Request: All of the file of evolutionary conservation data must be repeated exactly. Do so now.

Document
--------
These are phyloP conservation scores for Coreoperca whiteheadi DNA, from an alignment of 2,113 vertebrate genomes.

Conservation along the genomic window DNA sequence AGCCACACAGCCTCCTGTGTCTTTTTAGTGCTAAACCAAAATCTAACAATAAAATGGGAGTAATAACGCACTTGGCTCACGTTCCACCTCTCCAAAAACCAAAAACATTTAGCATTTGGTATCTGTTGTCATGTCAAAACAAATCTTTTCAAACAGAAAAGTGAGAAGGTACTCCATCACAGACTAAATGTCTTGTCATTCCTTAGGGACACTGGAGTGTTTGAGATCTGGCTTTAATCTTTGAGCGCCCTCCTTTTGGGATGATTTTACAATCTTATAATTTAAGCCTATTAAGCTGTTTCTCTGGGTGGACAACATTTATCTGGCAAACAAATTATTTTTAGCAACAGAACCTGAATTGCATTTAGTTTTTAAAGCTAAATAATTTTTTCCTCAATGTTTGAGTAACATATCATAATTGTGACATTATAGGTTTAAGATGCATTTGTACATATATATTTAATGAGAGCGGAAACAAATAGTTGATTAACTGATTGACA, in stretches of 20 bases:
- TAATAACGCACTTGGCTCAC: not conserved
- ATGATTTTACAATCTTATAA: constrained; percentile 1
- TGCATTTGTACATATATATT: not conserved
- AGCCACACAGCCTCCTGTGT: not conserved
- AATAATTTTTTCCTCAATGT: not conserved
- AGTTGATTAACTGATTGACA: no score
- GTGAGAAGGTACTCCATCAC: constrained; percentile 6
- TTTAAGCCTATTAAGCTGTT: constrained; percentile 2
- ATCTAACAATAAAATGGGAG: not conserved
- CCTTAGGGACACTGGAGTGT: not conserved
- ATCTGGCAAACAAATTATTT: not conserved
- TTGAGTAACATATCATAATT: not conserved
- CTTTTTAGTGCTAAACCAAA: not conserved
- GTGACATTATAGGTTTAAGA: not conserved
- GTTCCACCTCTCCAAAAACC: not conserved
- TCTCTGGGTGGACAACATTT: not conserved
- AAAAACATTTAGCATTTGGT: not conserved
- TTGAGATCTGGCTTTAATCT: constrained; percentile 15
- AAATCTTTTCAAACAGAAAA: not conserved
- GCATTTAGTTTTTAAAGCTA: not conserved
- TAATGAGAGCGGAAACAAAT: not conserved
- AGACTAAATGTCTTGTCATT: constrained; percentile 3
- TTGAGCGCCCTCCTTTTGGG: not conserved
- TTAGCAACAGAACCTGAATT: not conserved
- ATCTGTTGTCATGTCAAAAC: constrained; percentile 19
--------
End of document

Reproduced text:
These are phyloP conservation scores for Coreoperca whiteheadi DNA, from an alignment of 2,113 vertebrate genomes.

Conservation along the genomic window DNA sequence AGCCACACAGCCTCCTGTGTCTTTTTAGTGCTAAACCAAAATCTAACAATAAAATGGGAGTAATAACGCACTTGGCTCACGTTCCACCTCTCCAAAAACCAAAAACATTTAGCATTTGGTATCTGTTGTCATGTCAAAACAAATCTTTTCAAACAGAAAAGTGAGAAGGTACTCCATCACAGACTAAATGTCTTGTCATTCCTTAGGGACACTGGAGTGTTTGAGATCTGGCTTTAATCTTTGAGCGCCCTCCTTTTGGGATGATTTTACAATCTTATAATTTAAGCCTATTAAGCTGTTTCTCTGGGTGGACAACATTTATCTGGCAAACAAATTATTTTTAGCAACAGAACCTGAATTGCATTTAGTTTTTAAAGCTAAATAATTTTTTCCTCAATGTTTGAGTAACATATCATAATTGTGACATTATAGGTTTAAGATGCATTTGTACATATATATTTAATGAGAGCGGAAACAAATAGTTGATTAACTGATTGACA, in stretches of 20 bases:
- TAATAACGCACTTGGCTCAC: not conserved
- ATGATTTTACAATCTTATAA: constrained; percentile 1
- TGCATTTGTACATATATATT: not conserved
- AGCCACACAGCCTCCTGTGT: not conserved
- AATAATTTTTTCCTCAATGT: not conserved
- AGTTGATTAACTGATTGACA: no score
- GTGAGAAGGTACTCCATCAC: constrained; percentile 6
- TTTAAGCCTATTAAGCTGTT: constrained; percentile 2
- ATCTAACAATAAAATGGGAG: not conserved
- CCTTAGGGACACTGGAGTGT: not conserved
- ATCTGGCAAACAAATTATTT: not conserved
- TTGAGTAACATATCATAATT: not conserved
- CTTTTTAGTGCTAAACCAAA: not conserved
- GTGACATTATAGGTTTAAGA: not conserved
- GTTCCACCTCTCCAAAAACC: not conserved
- TCTCTGGGTGGACAACATTT: not conserved
- AAAAACATTTAGCATTTGGT: not conserved
- TTGAGATCTGGCTTTAATCT: constrained; percentile 15
- AAATCTTTTCAAACAGAAAA: not conserved
- GCATTTAGTTTTTAAAGCTA: not conserved
- TAATGAGAGCGGAAACAAAT: not conserved
- AGACTAAATGTCTTGTCATT: constrained; percentile 3
- TTGAGCGCCCTCCTTTTGGG: not conserved
- TTAGCAACAGAACCTGAATT: not conserved
- ATCTGTTGTCATGTCAAAAC: constrained; percentile 19